With any significant change in your life, a review of your estate plan is in order. Keep in mind that none of your estate planning documents are written in stone. They should be changed when your life does. COVID-19 has also changed many of our lives. Let’s take a look at how.

Has anyone you named as a beneficiary died, or become estranged from you? Will everyone who is a beneficiary in your current estate plan still receive what you had wanted them to receive? Are there new people in your life, family members or otherwise, with whom you want to share your legacy?

The same applies to the person you selected as your executor. As you have aged over the years, so have they. Are they still alive? Are they still geographically available to serve as an executor? Do they still want to take on the responsibilities that come with this role? Family members or trusted friends move, marry, or make other changes in their lives that could cause you to change your mind about their role.

Over time, you may want to change your wishes for your children, or other beneficiaries. Maybe ten years ago you wanted to give everyone an equal share of an inheritance, but perhaps circumstances have changed. Maybe one child has had career success and is a high-income earner, while another child is working for a non-profit and barely getting by. Do you want to give them the same share?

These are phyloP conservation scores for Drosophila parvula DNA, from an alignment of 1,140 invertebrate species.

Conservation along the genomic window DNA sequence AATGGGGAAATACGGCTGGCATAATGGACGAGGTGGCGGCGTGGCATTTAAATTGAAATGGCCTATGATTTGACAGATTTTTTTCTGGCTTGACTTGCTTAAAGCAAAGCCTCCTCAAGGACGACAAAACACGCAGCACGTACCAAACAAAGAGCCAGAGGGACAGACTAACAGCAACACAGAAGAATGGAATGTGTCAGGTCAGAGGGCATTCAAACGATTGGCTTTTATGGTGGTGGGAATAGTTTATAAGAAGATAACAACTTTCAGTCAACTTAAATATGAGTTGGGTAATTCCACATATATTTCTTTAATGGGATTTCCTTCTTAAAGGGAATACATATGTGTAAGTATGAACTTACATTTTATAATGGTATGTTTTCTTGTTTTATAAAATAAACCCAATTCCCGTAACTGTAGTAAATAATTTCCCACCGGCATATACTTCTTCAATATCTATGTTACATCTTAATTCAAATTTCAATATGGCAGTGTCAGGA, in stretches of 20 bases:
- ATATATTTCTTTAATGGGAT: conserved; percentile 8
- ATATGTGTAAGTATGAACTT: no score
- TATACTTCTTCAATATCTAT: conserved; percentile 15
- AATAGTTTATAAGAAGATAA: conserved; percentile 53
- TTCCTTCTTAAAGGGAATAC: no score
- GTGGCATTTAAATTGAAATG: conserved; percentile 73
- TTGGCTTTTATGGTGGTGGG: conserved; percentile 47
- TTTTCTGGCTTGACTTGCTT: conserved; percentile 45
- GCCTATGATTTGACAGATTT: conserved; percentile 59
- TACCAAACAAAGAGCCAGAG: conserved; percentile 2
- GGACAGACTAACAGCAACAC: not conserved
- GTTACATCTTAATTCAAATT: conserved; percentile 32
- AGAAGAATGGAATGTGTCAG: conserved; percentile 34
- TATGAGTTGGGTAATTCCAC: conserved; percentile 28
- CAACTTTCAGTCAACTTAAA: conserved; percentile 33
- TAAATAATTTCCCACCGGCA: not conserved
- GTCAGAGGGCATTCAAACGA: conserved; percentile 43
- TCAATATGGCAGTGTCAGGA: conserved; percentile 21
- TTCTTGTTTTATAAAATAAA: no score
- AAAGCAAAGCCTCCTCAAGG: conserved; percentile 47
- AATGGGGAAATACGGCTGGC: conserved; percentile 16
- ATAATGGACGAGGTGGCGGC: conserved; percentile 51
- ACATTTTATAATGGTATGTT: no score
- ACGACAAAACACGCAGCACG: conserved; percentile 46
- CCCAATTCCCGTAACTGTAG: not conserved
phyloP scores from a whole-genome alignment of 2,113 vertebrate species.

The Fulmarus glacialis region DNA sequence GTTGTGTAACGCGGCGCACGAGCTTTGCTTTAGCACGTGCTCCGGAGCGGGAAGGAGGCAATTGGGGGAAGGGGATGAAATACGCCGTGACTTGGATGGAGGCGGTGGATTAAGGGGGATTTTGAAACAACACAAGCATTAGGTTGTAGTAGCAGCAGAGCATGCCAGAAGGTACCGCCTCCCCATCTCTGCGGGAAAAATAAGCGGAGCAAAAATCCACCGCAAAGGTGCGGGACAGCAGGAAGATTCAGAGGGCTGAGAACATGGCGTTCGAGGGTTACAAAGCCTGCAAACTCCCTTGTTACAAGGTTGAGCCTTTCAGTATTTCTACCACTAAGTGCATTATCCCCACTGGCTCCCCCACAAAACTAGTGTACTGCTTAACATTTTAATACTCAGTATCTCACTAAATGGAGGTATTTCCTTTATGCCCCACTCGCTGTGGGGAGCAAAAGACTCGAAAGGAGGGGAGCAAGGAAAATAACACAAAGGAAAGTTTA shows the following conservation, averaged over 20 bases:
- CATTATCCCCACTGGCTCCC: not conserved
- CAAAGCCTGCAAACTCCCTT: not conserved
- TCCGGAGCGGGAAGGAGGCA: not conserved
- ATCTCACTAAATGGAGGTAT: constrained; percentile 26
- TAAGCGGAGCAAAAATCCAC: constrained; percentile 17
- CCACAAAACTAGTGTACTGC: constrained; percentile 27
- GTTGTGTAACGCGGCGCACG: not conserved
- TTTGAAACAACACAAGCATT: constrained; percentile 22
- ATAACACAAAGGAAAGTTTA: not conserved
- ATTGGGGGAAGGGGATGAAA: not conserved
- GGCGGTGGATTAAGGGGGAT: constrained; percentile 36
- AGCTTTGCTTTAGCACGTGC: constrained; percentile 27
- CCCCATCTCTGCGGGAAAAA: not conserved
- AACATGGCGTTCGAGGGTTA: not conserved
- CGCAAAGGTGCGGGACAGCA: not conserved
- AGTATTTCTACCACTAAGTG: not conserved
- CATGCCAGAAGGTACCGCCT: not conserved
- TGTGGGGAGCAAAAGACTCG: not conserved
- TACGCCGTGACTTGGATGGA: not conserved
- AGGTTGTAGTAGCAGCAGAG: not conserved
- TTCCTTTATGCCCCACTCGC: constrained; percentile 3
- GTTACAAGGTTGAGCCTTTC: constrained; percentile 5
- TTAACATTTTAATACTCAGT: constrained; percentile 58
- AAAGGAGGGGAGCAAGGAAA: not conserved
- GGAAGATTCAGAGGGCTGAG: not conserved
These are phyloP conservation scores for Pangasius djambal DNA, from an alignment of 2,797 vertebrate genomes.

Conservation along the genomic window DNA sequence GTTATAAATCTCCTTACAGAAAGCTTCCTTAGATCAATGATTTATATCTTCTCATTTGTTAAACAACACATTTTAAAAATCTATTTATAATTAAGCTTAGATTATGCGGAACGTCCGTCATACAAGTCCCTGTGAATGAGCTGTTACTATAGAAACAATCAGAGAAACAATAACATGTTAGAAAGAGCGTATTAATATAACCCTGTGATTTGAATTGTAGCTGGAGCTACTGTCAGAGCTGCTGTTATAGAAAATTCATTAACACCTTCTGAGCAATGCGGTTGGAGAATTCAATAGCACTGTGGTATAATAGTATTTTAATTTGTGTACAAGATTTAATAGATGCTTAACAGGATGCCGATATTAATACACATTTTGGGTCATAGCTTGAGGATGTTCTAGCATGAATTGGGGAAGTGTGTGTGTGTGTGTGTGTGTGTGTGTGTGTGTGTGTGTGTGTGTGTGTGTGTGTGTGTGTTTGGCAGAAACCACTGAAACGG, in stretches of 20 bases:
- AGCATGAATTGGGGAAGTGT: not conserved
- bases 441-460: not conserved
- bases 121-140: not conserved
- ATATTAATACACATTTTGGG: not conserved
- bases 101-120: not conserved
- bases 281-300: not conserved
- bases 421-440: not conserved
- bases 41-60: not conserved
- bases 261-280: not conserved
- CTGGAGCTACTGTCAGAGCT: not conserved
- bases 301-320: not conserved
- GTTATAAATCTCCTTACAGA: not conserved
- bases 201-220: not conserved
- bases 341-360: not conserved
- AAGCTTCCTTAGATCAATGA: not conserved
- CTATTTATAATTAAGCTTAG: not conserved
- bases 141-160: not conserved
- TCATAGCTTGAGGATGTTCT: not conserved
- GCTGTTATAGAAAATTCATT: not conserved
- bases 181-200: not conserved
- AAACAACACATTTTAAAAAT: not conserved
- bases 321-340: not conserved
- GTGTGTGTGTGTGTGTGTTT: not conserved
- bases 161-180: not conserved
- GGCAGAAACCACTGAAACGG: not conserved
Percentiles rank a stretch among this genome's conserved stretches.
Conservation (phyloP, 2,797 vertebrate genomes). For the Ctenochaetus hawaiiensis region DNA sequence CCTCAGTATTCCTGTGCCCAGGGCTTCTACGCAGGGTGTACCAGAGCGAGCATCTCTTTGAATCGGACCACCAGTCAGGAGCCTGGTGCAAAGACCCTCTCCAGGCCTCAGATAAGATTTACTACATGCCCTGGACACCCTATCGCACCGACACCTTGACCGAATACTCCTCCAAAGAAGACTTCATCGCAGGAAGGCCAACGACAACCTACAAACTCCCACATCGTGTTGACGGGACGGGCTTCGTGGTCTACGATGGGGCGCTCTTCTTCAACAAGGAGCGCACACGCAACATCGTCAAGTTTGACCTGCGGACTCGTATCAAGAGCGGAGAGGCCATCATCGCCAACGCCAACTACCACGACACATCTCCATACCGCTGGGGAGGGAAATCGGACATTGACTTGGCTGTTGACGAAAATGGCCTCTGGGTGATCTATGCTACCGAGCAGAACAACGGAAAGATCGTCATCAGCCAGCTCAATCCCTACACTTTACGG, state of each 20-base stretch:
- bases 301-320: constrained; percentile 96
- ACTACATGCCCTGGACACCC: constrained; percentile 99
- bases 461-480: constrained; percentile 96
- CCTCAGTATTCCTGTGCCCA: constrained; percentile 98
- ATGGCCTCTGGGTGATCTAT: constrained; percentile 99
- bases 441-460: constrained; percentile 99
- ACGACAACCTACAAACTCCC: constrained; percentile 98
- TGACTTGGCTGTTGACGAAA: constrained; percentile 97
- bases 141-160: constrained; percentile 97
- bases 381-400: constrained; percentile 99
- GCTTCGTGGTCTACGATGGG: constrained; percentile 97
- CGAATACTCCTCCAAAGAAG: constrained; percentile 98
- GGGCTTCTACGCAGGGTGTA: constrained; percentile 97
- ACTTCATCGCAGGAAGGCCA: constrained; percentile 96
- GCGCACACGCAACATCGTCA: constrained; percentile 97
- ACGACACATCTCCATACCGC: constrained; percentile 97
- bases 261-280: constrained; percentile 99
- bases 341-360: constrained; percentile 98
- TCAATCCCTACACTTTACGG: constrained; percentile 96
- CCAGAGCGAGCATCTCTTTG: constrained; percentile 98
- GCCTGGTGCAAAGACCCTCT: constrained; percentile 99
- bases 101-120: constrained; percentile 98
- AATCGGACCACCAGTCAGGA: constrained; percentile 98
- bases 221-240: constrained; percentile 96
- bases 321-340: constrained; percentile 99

Here’s another thought—if your children have become young adults (in the wink of an eye!), do you want them to receive a large inheritance when they are young adults, or would you want to have some control over when they inherit? Some people stagger inheritances through the use of trusts, and let their children receive significant funds, when they reach certain ages, accomplishments or milestones.

Have you or your children been divorced, since your estate plan was last reviewed? In that case, you really need to get that appointment with an estate planning attorney! Do you want your prior spouse to have the same inheritance you did when you were happily married? If your children are married to people you aren’t sure about, or if they are divorced, do you want to use estate planning to protect their inheritance? That is another function of estate planning.

Taking out your estate plan and reviewing it is always a good idea. There may be no need for any changes—or you may need to do a major overhaul. Either way, it is better to know what needs to be done and take care of it, especially during a times like the one we are experiencing right now.

Reference: Pittsburgh Post-Gazette (July 27, 2020) “Time for a non-medical checkup? Review your will”